Dolphin Cove — A Jamaican business success story
THE decision to list Dolphin Cove on Jamaica’s Junior Stock Exchange has elicited much interest, as 80 million ordinary shares are on offer at an invitation price of J$3 per share. The authorised share capital of the company is 432,426,376 shares as it seeks to raise J$240 million, with PanCaribbean Financial Services handling the public offering.
Dolphin Cove, founded and operated by husband and wife team, Stafford and Marilyn Burrowes, has become one of the major entrepreneurial success stories over the last decade and in that time it has undoubtedly risen to become the country’s leading tourism attraction.
The fact that the offer is now overwhelmingly oversubscribed spells not only a ringing endorsement of the Burrowes’ management team but the faith and confidence reposed in a venture that continues to go from strength to strength and is attracting international recognition.
The early years
In February 2001, Dolphin Cove opened its doors, just across the road from Dunn’s River Falls in Ocho Rios. Stafford Burrowes transformed the family home into a three-acre marine park with initially four dolphins as the star attractions. He was far-sighted enough to later include a nature trail as well as other fish, but the drawing card was the invitation to come swim with the dolphins.
The Burrowes didn’t just begin this venture on a whim. They undertook extensive research, visiting other dolphin aquariums, and taking inspiration for what would be ideally suited for their property back in Jamaica.
They were fortunate in that the PJ Patterson administration and the government investment agency Jampro, headed by Patricia Francis, sought to expand the country’s tourism product and invited renowned Spanish hoteliers to set up shop in Jamaica. The increased room stock bode well for Dolphin Cove as well as the fact that there has been a 43 per cent increase in the number of cruise ship passenger arrivals between 1999 and 2008. Tourists would serve as its core revenue stream.
Pan Caribbean, headed by Donovan Perkins, believed in Dolphin Cove and realised its potential, coming on board as financier. The Burrowes brought in dolphin trainers from Guatemala, struck deals with cruise ship operators, pitched to the Jamaica Tourist Board (JTB) and importantly, paid attention to local patrons. The natural ebullience and effervescence of Marilyn Burrowes played an invaluable part in bringing guests to Dolphin Cove. She has a natural disposition for public relations. In business as in life, one can never discount a good start, and Dolphin Cove got off on the right foot. There were detractors who scoffed at the idea that people would pay good money for a day with the dolphins in Jamaica. The Burrowes proved them wrong.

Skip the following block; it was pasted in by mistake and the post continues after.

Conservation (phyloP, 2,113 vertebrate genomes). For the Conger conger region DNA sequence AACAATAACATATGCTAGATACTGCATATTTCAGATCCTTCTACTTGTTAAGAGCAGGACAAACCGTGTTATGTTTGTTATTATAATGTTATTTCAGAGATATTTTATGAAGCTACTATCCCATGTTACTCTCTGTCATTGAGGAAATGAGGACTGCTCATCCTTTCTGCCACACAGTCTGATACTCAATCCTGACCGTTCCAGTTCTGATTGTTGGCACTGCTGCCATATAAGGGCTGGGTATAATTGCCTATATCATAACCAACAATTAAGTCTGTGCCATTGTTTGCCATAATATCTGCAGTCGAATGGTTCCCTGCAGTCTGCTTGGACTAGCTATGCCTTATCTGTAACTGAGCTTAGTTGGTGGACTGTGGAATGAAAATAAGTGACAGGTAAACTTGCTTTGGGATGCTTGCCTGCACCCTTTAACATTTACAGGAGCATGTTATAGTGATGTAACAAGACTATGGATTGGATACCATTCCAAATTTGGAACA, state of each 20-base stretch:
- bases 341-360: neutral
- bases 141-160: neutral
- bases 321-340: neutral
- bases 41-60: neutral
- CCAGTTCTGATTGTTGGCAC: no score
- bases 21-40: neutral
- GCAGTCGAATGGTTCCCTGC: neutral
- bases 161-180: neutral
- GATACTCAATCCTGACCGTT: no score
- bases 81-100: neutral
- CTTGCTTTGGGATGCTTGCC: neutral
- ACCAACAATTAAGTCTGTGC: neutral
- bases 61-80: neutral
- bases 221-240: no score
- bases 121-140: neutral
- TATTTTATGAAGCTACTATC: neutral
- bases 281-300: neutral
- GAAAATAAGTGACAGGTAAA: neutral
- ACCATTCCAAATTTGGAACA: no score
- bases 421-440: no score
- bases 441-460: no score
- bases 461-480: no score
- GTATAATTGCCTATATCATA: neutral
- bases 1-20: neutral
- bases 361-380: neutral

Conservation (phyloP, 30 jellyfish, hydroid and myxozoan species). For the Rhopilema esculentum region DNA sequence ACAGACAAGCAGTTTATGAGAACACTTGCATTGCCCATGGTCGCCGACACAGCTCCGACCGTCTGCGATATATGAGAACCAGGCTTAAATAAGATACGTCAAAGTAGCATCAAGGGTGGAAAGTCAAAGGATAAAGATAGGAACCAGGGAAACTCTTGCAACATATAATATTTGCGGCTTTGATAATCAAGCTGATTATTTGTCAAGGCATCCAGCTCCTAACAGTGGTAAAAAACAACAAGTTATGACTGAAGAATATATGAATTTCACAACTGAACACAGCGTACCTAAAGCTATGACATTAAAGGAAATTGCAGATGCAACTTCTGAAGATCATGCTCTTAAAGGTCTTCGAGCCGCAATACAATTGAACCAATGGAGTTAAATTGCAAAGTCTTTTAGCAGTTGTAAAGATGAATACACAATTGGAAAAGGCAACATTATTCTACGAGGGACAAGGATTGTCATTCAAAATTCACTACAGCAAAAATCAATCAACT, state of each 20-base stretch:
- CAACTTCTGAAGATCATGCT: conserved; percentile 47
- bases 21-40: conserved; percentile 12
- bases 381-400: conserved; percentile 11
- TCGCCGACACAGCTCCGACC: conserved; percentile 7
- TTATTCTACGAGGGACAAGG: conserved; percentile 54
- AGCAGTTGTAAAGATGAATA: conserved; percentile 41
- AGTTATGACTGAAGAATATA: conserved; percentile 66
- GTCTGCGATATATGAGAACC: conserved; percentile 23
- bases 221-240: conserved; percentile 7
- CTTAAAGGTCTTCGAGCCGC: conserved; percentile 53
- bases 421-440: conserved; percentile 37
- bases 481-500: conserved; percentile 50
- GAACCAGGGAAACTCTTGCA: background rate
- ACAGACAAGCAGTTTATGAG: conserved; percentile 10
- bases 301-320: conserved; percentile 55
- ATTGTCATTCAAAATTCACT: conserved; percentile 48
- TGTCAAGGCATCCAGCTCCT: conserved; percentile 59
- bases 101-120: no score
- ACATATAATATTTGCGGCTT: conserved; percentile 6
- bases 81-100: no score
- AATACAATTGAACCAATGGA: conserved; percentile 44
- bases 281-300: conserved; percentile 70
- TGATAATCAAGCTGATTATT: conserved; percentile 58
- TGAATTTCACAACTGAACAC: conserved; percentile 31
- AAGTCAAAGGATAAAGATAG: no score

Not ones to rest on their laurels, one year after opening the Burrowes were already thinking of expansion. They acquired a long-term lease on some property on the Half Moon Resort in Montego Bay with the intention of bringing Dolphin Cove to the country’s second city.
In 2003, the industrious husband and wife team re-invested profits in acquiring adjacent lands in Ocho Rios (bought from the UDC) to expand the original facility and added new structures to it with an eye to the increased tourist arrivals and growing demand. The attractive new facility was opened to the public in 2007. “If you build it, they will come,” goes that famous line in the classic baseball movie, Field of Dreams. And so it was the case for Dolphin Cove.
“Go West”, goes the saying, and the Burrowes certainly did that. With an attraction strategically located at the halfway point of the country and in the very heart of Jamaica’s tourism hot spot, development began last year on 23 acres of National Housing Trust (NHT) lands between Montego Bay and Negril. In September 2010, Dolphin Cove Negril was launched. As Jamaica’s tourism product has grown, so too, have the Burrowes’ attractions. Their vision had become a reality with the expansion financed by the profits accrued over the course of a decade. They have prospered as a result of prudent management together with astute audacity.
The question remains then, why go to the Junior Jamaica Stock Exchange and why now?
Speaking with Caribbean Business Report from the Wyndham Hotel in New Kingston, Dolphin Cove’s President and Chairman Stafford Burrowes explained.